Two years ago I reviewed the evidence on inbreeding in pedigree dogs. Inbreeding can result in reduced fertility both in litter size and sperm viability, devel­opmental disruption, lower birth rate, higher infant mortality, shorter life span, increased expression of inherited disorders and reduction of immune sys­tem function. The immune system is closely linked to the removal of cancer cells from a healthy body and, indeed, reduction of immune system function increased the risk of full-blown tumours. These well-documented cases in domestic dogs confirm what is known from many wild populations of other species. It comes as no surprise, therefore, that a variety of mechanisms render inbreeding less likely in the natural world. One such is the choice of unfamiliar individuals as sexual partners.

Despite all the evidence, the story is more complicated than at first appears and this is where the explanation for what happens has a certain beauty. While inbreeding is generally seen as being undesirable, the debate has become much more nu­anced in recent years. Purging of the genes with seriously damaging ef­fects can carry obvious benefits. This can happen when a population is inbred.Outcrossing, which is usually perceived as advantageous, does carry the possibility that the benefits of purging are un­done by introducing new harmful genes into the population. Furthermore a population adapted to one environment may not do well if crossed with a population adapted to another environment. So a balance is often struck between inbreeding and outbreeding

When the life history of the species demands careful nurturing of the offspring, the parents may go to a lot of trouble to mate with the best partner possible. A mate should be not too similar to oneself but not too dissimilar either. Thirty years I found that Japanese quail of both sexes preferred partners that were first cousins. Subsequent animal studies have suggested that an optimal degree of relatedness is most beneficial to the organism in terms of reproductive success. A study of a human Icelandic population also pointed to the same conclusion. Couples who were third or fourth cousins had a larger number of grandchildren than more closely related or more distantly related partners. Much evidence from humans and non-human animals suggests that the choice of a mate is dependent on experience in early life, with individuals tending to choose partners who are a bit different but not too different from familiar individuals, who are usually but not always close kin.

The role of early experience in determining sexual and social preferences bears on a well-known finding that humans are extremely loyal to members of their own group. They are even prepared to give up their own lives in defence of those with whom they identify. In sharp contrast, they can behave with lethal aggressiveness towards those who are unfamiliar to them. This suggests then a hopeful resolution to the racism and intolerance that bedevils many societies. As people from different countries and ethnic backgrounds become better acquainted with each other, they will be more likely to treat them well, particularly if the familiarity starts at an earlier age. If familiarity leads to marriage the couples may have fewer grandchildren, but that may be a blessing on an over-populated planet. This optimistic principle, generated by knowledge of how a balance has been struck between inbreeding and outbreeding, subverts biology, but it does hold for me considerable beauty.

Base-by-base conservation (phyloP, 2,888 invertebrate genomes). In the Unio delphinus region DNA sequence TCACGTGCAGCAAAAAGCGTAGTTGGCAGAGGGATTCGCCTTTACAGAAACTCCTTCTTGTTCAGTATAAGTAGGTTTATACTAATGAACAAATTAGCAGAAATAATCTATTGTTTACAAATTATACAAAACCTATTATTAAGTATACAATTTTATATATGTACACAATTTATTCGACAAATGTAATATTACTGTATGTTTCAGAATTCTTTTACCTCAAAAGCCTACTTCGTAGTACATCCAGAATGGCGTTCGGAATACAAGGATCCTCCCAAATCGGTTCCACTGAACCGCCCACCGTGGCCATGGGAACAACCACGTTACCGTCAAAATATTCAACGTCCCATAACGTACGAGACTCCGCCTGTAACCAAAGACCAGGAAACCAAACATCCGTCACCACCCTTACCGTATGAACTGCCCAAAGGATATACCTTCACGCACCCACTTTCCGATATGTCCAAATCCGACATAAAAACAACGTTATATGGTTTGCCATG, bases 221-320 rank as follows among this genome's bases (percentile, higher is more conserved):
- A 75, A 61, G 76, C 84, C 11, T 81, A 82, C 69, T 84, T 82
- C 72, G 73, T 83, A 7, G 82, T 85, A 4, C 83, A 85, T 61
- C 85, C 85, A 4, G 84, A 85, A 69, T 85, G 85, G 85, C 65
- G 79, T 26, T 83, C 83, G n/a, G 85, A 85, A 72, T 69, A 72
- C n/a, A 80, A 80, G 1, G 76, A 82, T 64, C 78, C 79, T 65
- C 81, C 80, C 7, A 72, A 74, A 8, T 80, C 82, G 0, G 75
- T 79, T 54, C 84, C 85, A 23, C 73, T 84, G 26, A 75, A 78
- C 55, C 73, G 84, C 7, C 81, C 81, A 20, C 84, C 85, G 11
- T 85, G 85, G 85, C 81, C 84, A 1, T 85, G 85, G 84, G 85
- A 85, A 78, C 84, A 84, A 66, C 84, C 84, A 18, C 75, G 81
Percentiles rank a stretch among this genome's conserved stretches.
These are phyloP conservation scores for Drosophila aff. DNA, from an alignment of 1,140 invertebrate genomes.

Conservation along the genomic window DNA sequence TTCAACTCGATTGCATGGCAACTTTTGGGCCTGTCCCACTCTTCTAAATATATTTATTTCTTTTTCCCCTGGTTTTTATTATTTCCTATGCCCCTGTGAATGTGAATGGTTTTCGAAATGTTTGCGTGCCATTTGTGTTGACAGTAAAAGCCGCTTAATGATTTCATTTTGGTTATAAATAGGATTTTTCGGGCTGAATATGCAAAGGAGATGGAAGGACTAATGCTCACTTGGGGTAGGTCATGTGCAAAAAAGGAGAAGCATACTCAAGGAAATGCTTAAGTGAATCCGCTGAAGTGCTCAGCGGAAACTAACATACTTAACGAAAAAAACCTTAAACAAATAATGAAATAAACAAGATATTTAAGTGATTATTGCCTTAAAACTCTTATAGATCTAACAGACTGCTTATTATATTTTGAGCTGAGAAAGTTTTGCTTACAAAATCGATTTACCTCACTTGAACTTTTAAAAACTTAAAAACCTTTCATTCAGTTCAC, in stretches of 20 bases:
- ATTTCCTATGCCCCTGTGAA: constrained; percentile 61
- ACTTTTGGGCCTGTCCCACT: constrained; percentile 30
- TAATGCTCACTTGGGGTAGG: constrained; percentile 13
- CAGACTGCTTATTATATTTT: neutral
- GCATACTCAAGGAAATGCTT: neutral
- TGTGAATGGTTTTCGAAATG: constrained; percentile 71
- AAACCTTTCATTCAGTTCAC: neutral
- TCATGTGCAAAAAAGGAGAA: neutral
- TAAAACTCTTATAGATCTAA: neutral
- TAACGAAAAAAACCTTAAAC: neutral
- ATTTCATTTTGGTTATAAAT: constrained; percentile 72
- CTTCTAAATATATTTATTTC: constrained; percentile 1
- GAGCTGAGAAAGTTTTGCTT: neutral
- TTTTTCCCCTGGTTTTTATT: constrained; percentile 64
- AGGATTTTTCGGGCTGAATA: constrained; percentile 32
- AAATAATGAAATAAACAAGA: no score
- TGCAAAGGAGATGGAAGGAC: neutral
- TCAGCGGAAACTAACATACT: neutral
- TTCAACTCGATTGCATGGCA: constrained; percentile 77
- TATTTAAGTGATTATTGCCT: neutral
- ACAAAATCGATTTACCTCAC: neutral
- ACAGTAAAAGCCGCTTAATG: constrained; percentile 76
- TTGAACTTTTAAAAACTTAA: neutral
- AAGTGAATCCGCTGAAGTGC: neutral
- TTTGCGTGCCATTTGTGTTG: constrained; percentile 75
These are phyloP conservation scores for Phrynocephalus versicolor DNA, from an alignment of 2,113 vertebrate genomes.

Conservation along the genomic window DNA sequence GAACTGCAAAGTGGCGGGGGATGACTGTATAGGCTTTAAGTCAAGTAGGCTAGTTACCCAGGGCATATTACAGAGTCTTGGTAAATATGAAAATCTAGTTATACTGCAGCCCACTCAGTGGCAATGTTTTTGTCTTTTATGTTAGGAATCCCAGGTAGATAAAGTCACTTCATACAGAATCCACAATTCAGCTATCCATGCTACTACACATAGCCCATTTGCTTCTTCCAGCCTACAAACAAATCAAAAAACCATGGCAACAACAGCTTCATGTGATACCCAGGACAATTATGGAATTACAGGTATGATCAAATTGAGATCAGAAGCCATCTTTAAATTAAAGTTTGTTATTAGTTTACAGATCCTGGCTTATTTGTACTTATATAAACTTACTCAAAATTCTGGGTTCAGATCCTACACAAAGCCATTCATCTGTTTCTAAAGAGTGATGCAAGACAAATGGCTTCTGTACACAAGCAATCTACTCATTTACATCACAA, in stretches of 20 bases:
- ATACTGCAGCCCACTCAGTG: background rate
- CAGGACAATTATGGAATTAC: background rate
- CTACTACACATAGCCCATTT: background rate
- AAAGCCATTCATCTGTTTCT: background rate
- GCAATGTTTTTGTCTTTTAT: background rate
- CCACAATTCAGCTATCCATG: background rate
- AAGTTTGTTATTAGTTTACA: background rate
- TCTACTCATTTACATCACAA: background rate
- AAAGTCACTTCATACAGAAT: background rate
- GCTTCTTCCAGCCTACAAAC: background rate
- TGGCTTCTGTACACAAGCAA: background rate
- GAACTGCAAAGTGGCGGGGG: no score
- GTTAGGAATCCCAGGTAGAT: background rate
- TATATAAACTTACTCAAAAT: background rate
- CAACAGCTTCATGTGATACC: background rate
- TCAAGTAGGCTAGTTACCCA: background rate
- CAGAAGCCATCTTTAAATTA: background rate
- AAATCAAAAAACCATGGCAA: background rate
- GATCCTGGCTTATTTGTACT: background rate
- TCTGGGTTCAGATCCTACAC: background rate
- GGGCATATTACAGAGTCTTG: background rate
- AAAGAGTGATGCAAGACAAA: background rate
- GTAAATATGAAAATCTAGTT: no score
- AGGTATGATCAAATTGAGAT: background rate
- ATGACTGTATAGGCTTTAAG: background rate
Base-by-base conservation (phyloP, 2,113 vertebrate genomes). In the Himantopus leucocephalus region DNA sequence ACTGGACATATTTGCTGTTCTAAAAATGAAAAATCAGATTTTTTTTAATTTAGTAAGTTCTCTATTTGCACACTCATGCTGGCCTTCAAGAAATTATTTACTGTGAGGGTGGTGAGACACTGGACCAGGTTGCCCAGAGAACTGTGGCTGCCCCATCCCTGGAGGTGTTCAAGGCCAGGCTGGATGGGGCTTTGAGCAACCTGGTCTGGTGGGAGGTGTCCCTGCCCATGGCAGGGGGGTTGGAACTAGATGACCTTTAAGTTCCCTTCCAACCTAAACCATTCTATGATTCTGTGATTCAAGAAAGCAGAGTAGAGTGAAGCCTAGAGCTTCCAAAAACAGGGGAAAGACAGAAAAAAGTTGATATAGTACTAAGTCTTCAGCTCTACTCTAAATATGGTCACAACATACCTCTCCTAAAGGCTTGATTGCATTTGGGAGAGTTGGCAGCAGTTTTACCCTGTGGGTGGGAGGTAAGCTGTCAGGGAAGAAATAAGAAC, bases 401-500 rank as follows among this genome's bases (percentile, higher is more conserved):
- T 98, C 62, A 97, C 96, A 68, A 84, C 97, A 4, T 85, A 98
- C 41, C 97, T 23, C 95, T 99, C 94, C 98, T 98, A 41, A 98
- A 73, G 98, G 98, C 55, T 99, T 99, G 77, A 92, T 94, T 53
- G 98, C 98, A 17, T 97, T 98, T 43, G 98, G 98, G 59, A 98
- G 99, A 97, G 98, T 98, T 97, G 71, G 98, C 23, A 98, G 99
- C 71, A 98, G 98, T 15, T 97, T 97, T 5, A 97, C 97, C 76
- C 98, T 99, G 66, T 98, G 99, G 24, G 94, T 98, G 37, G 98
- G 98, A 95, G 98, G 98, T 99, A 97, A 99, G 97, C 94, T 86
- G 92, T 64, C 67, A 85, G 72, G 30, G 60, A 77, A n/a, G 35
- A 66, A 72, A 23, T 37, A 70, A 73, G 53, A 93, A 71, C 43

Psychologist, MacroCognition LLC; Author, Seeing What Others Don't

Watson and Crick Explain How DNA Carries Genetic Information

In 1953, when James Watson pushed around some two-dimensional cut-outs and was startled to find that an adenine-thymine pair had an isomorphic shape to the guanine-cytosine pair, he solved eight mysteries simultaneously. In that instant he knew the structure of DNA: a helix. He knew how many strands: two. It was a double helix. He knew what carried the information: the nucleic acids in the gene, not the protein. He knew what maintained the attraction: hydrogen bonds. He knew the arrangement: The sugar-phosphate backbone was on the outside and the nucleic acids were in the inside. He knew how the strands match: through the base pairs. He knew the arrangement: the two identical chains ran in opposite directions. And he knew how genes replicated: through a zipper-like process.

The discovery that Watson and Crick made is truly impressive, but I am also interested in what we can learn from the process by which they arrived at their discovery. On the surface, the Watson-Crick story fits in with five popular claims about innovation, as presented below. However, the actual story of their collaboration is more nuanced than these popular claims suggest.

It is important to have clear research goals. Watson and Crick had a clear goal, to describe the structure of DNA, and they succeeded.

But only the first two of their eight discoveries had to do with this goal. The others, arguably the most significant, were unexpected byproducts.

Experience can get in the way of discoveries. Watson and Crick were newcomers to the field and yet they scooped all the established researchers, demonstrating the value of fresh eyes.